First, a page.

Durbin and Gutierrez Vow to Restore Fairness to Electronic Payment System

Congressman is Member of Conference Committee Negotiating Final Version of Wall Street Reform Bill

[CHICAGO, IL] – As the U.S. House of Representatives and U.S. Senate begin ironing out the differences in their respective Wall Street reform bills, U.S. Representative Luis Gutierrez today announced his support for an amendment authored by U.S. Senator Dick Durbin to help reduce the interchange or “swipe” fees that small businesses pay on every credit and debit card sale. Durbin’s amendment was included in the Senate’s Wall Street reform bill, but was not included in the House-passed bill.

“Higher swipe fees mean higher costs for retailers and consumers,” said Durbin. “Every time you make a purchase with plastic, Visa and MasterCard require the merchant to send a cut of the sale amount to the bank that issued your credit or debit card. American businesses and consumers are getting nickled and dimed by the big banks, who end up making billions from these hidden fees. Swipe fees need to be kept at a reasonable level so working Americans don’t get shortchanged.”

“I will work with Senator Durbin and conferees to make sure the amendment that is finally adopted brings fairness to our electronic payments system while avoiding unintended consequences for community banks, credit unions, and consumers,” Rep. Gutierrez said.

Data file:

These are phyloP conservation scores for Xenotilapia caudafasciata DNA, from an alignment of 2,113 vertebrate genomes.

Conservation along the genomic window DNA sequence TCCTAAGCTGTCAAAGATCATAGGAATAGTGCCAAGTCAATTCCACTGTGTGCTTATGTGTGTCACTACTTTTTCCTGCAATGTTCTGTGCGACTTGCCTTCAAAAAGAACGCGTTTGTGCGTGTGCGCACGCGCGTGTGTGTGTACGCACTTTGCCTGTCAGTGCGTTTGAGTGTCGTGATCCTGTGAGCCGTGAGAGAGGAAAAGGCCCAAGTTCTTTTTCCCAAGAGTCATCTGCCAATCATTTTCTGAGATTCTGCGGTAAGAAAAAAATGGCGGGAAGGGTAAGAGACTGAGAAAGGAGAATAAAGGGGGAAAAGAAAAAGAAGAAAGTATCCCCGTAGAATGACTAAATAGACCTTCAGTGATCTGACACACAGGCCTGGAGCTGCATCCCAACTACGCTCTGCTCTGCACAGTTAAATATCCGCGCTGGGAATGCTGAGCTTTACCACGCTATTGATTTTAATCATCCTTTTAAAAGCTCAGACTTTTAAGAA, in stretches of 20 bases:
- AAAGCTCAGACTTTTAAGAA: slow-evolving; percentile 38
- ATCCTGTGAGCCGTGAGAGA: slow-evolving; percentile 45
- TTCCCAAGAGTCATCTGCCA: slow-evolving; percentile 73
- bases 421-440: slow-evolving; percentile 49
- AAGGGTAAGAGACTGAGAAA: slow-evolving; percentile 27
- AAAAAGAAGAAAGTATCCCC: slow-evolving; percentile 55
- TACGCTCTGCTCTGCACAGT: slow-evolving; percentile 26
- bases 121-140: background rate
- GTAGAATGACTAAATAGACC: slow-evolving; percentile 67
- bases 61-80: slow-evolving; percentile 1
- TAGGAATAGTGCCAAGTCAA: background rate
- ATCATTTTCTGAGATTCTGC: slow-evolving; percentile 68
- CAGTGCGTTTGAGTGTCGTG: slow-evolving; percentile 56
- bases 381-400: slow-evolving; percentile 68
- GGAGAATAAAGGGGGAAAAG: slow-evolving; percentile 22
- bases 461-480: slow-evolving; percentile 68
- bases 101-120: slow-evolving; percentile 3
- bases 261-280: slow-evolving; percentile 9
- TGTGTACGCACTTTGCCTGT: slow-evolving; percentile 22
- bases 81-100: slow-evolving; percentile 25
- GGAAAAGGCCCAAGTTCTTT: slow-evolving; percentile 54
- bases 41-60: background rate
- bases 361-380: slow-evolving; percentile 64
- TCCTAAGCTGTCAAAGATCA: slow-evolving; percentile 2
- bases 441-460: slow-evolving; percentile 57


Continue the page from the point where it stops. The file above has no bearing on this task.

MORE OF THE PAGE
Gutierrez is Chairman of the House Subcommittee on Financial Institutions and Consumer Credit and a member of the conference committee charged with negotiating the final House/Senate compromise Wall Street reform bill. The bill will bring accountability to Wall Street through the strongest consumer financial protections in the nation’s history.

Durbin and Gutierrez said the current interchange system is unsustainable for America’s business and consumers and profoundly affects America’s charities, government agencies, universities and other entities that accept cards as a form of payment. For example, last year the City of Chicago paid $7.5 million in interchange fees, and the Illinois Tollway paid $11.6 million in interchange fees. The two lawmakers noted that budget-strapped cities and transit agencies could put their taxpayer dollars to far better use.

“When you use a credit or debit card to contribute to a charity, that charity only receives a portion of what you intended. If you swiped a card to ride the L or take a CTA bus, the CTA had to pay a fee to the banks and card companies. Nearly $50 billion was collected last year every time a consumer swiped a credit or debit card -- and 80 percent of this money went to just ten large banks,” said Durbin. “There is virtually no competition and no recourse for merchants exploited by the rate structure and fees mandated by Visa and MasterCard.”

In a normal market, banks would compete with one another to win merchant business by lowering swipe fees to cover only the processing costs. But the credit and debit card markets are not normal markets. Visa and MasterCard unilaterally set swipe fee rates that apply to all banks within their card networks and the credit card giants do not allow banks to compete to reduce rates, nor do they allow banks to negotiate with merchants over rates.

The Durbin interchange amendment would reduce the debit interchange fees imposed on businesses to a “reasonable” level, and would allow businesses to offer more discounts to their customers without threat of penalty from Visa and MasterCard.